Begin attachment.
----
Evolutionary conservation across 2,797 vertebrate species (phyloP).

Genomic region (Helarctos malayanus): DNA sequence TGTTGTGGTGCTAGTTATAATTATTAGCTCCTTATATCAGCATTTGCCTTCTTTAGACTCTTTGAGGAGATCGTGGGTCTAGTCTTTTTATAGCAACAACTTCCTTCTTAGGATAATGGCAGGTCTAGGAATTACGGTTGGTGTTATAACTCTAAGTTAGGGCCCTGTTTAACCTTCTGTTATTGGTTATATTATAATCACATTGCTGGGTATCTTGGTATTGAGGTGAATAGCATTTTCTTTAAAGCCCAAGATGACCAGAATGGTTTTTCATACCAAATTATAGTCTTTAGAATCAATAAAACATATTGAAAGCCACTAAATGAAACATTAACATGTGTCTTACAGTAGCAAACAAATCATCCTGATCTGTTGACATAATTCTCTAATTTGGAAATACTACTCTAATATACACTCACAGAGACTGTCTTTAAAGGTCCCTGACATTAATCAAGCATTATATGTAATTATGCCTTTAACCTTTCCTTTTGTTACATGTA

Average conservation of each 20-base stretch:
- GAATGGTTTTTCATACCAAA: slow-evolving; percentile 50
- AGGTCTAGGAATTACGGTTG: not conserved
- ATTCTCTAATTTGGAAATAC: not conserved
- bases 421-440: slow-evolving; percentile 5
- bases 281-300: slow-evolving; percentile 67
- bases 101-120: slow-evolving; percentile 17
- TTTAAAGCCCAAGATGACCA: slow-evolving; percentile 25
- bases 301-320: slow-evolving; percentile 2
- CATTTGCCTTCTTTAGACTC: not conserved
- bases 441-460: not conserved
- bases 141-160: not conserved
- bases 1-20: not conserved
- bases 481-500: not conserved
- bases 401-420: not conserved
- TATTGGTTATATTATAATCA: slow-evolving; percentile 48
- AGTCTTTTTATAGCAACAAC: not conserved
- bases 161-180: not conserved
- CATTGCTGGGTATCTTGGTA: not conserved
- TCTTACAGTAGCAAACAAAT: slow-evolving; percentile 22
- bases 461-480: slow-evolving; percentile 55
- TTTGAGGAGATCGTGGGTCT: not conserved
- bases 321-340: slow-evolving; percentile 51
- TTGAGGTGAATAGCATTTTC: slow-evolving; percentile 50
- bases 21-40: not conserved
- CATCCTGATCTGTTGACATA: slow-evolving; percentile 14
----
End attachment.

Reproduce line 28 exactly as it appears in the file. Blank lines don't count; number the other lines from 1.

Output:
- CATCCTGATCTGTTGACATA: slow-evolving; percentile 14